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Guatemala GuateGojira Offline
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( This post was last modified: 11-13-2014, 11:36 AM by GuateGojira )

Excellent Brotherbear, I hope to see the documentary soon too.

I have recently bough the NatGeo magazine with the article about the Spino. I most confess that I have not read it yet, only saw the draws, but there is a size comparison that is awesome there. I will scan the page and I will put it here. [img]images/smilies/tongue.gif[/img]

 
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United States Pckts Online
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*This image is copyright of its original author
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India brotherbear Offline
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https://theconversation.com/australias-f...vered-1844  
 
Paleontologists think it had the snout of a crocodile, the claws of a bear and a taste for seafood.

But what’s most interesting about the discovery of Australia’s first fish-eating dinosaur is its similarities with specimens found in Asia and Europe, shedding light on how dinosaurs spread around the world in the Cretaceous period (125-100 million years ago).
Researchers from London’s Natural History Museum, the University of Cambridge, Museum Victoria and Monash University have determined that a dinosaur vertebra found on the Victorian coast belonged to a member of the Spinosauridae, a group of fish-eating dinosaurs usually found in Europe and Asia.
“The new fossil is the first example of a spinosaurid dinosaur from Australia,” researcher Paul Barrett from the UK’s Natural History Museum was quoted as saying on the museum’s website.
“It is almost identical to the Natural History Museum’s own Baryonyxspecimen from England.”

Baryonyx was a 10-metres-long dinosaur, had a crocodile-shaped mouth and claws like a bear.

“This discovery significantly extends the geographical range of spinosaurids, suggesting that the clade obtained a near-global distribution before the onset of Pangaean fragmentation,” the researchers wrote in their paper, which was published in the journal Biology Letters.
Pangaea was a single supercontinent that covered the world before eventually breaking up into continents. A clade is a group of organisms with a common ancestor.
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Switzerland Spalea Online
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*This image is copyright of its original author
Perhaps the forelegs are a little bit too massive. This is not a very scientific sketch... And what about the possible existence of feathers ?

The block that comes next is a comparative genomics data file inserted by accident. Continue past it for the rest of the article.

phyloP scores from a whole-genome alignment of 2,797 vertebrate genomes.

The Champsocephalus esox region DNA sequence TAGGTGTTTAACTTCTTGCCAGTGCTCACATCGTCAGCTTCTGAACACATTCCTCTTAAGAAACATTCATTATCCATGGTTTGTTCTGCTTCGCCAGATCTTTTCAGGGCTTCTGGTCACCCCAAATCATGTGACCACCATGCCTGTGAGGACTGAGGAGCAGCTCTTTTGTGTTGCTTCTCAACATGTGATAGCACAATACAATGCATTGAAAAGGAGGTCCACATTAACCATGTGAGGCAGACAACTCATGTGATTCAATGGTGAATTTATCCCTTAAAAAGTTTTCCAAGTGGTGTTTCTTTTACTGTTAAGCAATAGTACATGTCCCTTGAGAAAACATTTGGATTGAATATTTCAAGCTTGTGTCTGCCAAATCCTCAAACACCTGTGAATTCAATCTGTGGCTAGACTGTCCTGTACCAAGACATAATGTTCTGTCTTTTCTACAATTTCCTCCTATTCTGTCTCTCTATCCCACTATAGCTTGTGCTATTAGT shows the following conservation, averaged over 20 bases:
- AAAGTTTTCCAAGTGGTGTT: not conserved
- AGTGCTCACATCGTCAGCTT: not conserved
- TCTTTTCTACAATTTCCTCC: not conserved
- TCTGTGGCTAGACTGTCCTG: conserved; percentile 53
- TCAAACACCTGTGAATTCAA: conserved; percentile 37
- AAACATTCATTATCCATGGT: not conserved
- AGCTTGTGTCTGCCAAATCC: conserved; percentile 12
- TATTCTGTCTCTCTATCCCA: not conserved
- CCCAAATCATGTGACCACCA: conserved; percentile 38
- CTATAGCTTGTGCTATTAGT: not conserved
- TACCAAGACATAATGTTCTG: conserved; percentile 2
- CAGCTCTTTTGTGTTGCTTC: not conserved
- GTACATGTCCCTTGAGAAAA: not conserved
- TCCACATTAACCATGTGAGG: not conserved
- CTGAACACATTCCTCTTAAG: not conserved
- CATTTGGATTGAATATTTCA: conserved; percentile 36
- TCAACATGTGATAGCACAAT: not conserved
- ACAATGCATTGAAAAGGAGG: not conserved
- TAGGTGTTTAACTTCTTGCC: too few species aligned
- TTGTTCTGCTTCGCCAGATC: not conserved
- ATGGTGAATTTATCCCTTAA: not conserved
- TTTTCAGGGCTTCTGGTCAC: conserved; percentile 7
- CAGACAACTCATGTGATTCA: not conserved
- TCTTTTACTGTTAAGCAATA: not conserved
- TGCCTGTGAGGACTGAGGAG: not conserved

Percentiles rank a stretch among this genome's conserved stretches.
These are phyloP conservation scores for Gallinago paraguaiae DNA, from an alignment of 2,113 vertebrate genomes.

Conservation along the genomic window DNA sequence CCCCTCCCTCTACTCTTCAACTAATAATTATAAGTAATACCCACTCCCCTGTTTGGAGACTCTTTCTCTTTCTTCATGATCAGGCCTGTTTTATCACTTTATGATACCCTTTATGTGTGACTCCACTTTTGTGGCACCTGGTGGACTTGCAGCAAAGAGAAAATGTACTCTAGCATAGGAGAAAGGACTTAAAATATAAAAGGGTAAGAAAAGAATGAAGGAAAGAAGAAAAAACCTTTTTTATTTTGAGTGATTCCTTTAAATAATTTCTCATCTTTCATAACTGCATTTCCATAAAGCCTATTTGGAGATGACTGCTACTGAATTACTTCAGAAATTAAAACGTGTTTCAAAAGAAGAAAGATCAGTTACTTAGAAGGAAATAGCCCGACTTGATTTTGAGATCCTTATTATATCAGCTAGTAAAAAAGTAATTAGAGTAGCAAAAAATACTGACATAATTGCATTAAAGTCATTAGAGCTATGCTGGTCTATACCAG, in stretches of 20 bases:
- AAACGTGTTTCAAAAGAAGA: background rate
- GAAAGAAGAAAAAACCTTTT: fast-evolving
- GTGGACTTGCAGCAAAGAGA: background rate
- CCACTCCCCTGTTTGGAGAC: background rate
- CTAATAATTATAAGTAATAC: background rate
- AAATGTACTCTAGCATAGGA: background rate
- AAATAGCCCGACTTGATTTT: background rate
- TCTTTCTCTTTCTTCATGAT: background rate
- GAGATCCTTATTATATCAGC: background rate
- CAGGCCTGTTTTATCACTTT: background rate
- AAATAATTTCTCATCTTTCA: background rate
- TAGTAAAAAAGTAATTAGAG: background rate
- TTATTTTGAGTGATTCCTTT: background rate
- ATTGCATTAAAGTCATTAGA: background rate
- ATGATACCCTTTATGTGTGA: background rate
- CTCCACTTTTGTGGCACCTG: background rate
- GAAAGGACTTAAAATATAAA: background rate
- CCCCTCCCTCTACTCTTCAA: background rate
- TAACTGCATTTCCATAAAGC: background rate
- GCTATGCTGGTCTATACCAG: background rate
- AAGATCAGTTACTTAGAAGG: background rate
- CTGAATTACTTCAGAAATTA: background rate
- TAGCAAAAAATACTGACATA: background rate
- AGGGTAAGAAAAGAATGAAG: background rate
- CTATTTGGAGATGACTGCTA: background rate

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India brotherbear Offline
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It has been my opinion that only coelurosaurs had feathers; though I could be wrong. Also, your drawing is great, but it has been found that Spinosaurus was less bipedal. 
http://www.sci-news.com/paleontology/sci...02175.html
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Switzerland Spalea Online
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(07-03-2016, 03:25 PM)brotherbear Wrote: It has been my opinion that only coelurosaurs had feathers; though I could be wrong. Also, your drawing is great, but it has been found that Spinosaurus was less bipedal. 
http://www.sci-news.com/paleontology/sci...02175.html

Less bipedal ? OK, I also think that "my" spinosaurus is a little bit too dynamic, at least on land. Perhaps, unconsciously, I am influenced by the movie "Jurassique Park III"...
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India brotherbear Offline
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Spinosaurus by James Bear...
 
*This image is copyright of its original author
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United States Polar Offline
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Is there actual evidence that Spinosaurus was a quadruped?
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Switzerland Spalea Online
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@Polar:

In the #13 painting, we can see fore limbs and hind limbs equally in length, and thus, in power. Thus, this spinosaurus should be a quadruped. In opposite of the Jurassik Park 3 spinosaurus which was frankly a biped. This should be easy, according to a complete skeleton, to notice whats limbs are the most developed...

But I don't know if there is a complete skeleton now...  But some archives should actually exist about the old and complete spinosaurus skeletton which was destroyed during the world war II. So it would be possible to know if the spinosaurus was biped or quadruped...